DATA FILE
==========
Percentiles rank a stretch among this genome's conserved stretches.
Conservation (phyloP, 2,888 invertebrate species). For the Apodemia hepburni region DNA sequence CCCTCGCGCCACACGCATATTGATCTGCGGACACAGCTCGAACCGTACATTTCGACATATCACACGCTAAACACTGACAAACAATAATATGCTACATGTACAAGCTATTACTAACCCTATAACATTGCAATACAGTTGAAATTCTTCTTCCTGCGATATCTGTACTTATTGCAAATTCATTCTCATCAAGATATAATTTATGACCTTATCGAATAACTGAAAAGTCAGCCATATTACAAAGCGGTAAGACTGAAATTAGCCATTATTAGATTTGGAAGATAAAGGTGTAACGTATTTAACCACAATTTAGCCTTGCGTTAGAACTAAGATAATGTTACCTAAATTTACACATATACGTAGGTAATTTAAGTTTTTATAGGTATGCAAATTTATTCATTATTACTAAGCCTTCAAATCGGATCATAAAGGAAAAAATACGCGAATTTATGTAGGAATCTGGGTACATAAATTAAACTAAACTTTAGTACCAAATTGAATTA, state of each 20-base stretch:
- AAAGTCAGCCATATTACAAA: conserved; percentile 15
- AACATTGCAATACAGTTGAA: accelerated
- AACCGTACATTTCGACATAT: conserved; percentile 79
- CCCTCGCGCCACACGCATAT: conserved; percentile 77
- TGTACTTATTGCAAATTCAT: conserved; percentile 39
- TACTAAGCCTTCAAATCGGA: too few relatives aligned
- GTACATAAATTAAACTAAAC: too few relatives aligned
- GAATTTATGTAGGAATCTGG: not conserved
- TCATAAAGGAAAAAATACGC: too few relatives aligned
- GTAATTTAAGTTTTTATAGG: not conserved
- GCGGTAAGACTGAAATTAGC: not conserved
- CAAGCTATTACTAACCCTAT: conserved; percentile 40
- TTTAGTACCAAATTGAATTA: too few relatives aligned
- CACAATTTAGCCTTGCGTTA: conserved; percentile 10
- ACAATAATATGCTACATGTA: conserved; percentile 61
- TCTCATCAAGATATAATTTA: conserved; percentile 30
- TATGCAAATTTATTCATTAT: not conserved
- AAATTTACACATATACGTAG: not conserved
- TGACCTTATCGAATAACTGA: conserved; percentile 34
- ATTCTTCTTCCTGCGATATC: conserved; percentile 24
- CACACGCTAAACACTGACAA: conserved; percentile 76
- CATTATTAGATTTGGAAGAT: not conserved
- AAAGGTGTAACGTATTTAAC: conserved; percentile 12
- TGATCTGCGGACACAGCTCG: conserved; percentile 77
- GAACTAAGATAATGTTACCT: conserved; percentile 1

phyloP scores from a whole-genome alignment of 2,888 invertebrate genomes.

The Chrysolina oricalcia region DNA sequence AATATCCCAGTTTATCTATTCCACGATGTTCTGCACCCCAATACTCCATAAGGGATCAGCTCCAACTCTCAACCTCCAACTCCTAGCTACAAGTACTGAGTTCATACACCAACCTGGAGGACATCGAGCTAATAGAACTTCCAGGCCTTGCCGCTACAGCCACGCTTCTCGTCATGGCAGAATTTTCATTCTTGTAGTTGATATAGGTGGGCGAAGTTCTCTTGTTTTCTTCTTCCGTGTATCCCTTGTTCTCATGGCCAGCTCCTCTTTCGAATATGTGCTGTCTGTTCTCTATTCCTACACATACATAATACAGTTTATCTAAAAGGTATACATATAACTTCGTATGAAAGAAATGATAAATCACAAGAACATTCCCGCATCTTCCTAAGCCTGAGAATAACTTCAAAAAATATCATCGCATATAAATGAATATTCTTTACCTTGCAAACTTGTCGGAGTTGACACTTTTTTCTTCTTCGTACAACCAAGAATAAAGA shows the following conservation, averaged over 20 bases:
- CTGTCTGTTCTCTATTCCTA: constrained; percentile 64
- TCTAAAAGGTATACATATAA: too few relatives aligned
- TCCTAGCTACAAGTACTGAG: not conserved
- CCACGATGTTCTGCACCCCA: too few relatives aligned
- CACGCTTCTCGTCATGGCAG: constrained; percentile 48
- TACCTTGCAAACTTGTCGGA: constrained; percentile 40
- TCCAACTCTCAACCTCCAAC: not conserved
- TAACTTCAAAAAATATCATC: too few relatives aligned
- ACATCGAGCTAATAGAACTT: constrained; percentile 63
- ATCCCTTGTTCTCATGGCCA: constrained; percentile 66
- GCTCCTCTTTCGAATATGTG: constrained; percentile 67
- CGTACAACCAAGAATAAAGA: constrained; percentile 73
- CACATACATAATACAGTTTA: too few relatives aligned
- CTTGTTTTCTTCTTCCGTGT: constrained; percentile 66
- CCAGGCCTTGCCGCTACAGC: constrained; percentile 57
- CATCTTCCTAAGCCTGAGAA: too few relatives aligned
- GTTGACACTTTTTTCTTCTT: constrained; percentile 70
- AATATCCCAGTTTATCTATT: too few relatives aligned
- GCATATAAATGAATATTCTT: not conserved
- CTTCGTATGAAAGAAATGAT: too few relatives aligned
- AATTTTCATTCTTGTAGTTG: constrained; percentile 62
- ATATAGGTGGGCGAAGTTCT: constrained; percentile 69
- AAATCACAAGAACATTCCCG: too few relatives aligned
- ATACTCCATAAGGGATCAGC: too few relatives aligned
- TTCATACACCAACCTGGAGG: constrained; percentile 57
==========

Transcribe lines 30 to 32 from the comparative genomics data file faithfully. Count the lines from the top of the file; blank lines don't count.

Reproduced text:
- CTGTCTGTTCTCTATTCCTA: constrained; percentile 64
- TCTAAAAGGTATACATATAA: too few relatives aligned
- TCCTAGCTACAAGTACTGAG: not conserved